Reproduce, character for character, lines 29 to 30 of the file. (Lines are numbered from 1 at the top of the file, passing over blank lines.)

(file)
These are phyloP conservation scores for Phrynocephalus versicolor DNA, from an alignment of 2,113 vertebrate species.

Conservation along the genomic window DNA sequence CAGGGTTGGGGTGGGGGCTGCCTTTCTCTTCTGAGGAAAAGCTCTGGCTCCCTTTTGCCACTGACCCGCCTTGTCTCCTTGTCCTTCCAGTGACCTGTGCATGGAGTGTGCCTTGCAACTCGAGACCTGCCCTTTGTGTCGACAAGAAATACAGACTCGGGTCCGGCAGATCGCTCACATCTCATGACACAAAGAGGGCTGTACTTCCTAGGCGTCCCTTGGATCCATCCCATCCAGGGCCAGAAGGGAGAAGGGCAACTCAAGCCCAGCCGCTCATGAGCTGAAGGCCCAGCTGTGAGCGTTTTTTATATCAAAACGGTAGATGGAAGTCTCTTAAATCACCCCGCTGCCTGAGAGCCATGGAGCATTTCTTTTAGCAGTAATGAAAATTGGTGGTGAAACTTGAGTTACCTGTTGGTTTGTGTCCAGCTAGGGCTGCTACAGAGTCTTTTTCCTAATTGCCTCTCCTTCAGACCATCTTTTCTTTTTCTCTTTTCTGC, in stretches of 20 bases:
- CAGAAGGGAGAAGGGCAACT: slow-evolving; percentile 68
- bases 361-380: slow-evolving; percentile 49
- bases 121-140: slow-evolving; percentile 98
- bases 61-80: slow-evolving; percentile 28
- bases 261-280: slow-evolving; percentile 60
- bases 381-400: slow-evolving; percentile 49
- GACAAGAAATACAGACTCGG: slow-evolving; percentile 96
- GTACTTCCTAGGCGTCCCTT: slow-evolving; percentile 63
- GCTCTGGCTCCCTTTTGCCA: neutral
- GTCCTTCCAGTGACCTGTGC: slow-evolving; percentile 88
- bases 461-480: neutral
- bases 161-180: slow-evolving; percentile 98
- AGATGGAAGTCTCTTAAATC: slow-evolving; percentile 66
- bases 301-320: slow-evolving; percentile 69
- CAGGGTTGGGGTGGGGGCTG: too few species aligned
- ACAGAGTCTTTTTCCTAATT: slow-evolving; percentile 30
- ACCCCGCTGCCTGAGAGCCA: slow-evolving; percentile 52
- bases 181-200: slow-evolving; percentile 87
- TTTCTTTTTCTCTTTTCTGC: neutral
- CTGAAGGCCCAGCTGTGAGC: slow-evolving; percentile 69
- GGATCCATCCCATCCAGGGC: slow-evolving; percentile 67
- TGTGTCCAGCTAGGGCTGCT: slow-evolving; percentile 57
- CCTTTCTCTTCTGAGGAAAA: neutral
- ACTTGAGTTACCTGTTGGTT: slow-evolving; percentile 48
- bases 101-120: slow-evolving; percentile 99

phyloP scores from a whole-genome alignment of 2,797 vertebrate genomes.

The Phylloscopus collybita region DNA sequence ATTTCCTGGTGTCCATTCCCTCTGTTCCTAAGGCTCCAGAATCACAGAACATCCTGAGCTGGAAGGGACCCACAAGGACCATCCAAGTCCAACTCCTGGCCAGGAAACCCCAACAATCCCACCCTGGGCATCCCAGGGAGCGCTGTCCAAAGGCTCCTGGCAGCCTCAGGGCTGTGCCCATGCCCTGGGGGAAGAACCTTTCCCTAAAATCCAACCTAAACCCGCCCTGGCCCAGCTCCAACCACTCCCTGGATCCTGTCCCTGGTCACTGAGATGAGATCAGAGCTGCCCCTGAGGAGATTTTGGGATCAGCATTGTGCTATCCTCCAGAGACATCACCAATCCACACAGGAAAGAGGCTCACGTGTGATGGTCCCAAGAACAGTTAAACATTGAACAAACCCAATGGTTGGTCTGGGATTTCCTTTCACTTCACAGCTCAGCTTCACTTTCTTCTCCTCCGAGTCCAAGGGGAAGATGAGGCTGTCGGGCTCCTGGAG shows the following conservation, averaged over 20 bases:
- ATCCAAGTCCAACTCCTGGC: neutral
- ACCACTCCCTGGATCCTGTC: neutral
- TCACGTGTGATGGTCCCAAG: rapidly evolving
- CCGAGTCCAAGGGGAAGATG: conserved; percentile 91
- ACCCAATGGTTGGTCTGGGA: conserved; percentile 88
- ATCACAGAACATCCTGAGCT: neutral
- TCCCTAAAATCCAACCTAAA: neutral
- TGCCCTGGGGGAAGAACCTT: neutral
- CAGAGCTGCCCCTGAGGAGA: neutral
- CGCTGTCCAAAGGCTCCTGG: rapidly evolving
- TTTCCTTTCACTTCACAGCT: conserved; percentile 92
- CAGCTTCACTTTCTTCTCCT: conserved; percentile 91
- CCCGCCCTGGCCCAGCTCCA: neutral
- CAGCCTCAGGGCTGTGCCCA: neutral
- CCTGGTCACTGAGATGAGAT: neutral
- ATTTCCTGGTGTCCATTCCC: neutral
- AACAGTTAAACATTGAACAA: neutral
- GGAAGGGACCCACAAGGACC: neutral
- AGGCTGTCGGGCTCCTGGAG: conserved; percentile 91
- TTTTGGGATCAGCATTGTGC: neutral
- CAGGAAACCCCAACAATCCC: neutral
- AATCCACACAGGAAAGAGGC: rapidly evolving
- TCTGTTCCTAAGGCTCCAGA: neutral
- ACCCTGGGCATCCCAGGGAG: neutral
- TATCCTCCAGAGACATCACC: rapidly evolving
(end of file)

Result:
The Phylloscopus collybita region DNA sequence ATTTCCTGGTGTCCATTCCCTCTGTTCCTAAGGCTCCAGAATCACAGAACATCCTGAGCTGGAAGGGACCCACAAGGACCATCCAAGTCCAACTCCTGGCCAGGAAACCCCAACAATCCCACCCTGGGCATCCCAGGGAGCGCTGTCCAAAGGCTCCTGGCAGCCTCAGGGCTGTGCCCATGCCCTGGGGGAAGAACCTTTCCCTAAAATCCAACCTAAACCCGCCCTGGCCCAGCTCCAACCACTCCCTGGATCCTGTCCCTGGTCACTGAGATGAGATCAGAGCTGCCCCTGAGGAGATTTTGGGATCAGCATTGTGCTATCCTCCAGAGACATCACCAATCCACACAGGAAAGAGGCTCACGTGTGATGGTCCCAAGAACAGTTAAACATTGAACAAACCCAATGGTTGGTCTGGGATTTCCTTTCACTTCACAGCTCAGCTTCACTTTCTTCTCCTCCGAGTCCAAGGGGAAGATGAGGCTGTCGGGCTCCTGGAG shows the following conservation, averaged over 20 bases:
- ATCCAAGTCCAACTCCTGGC: neutral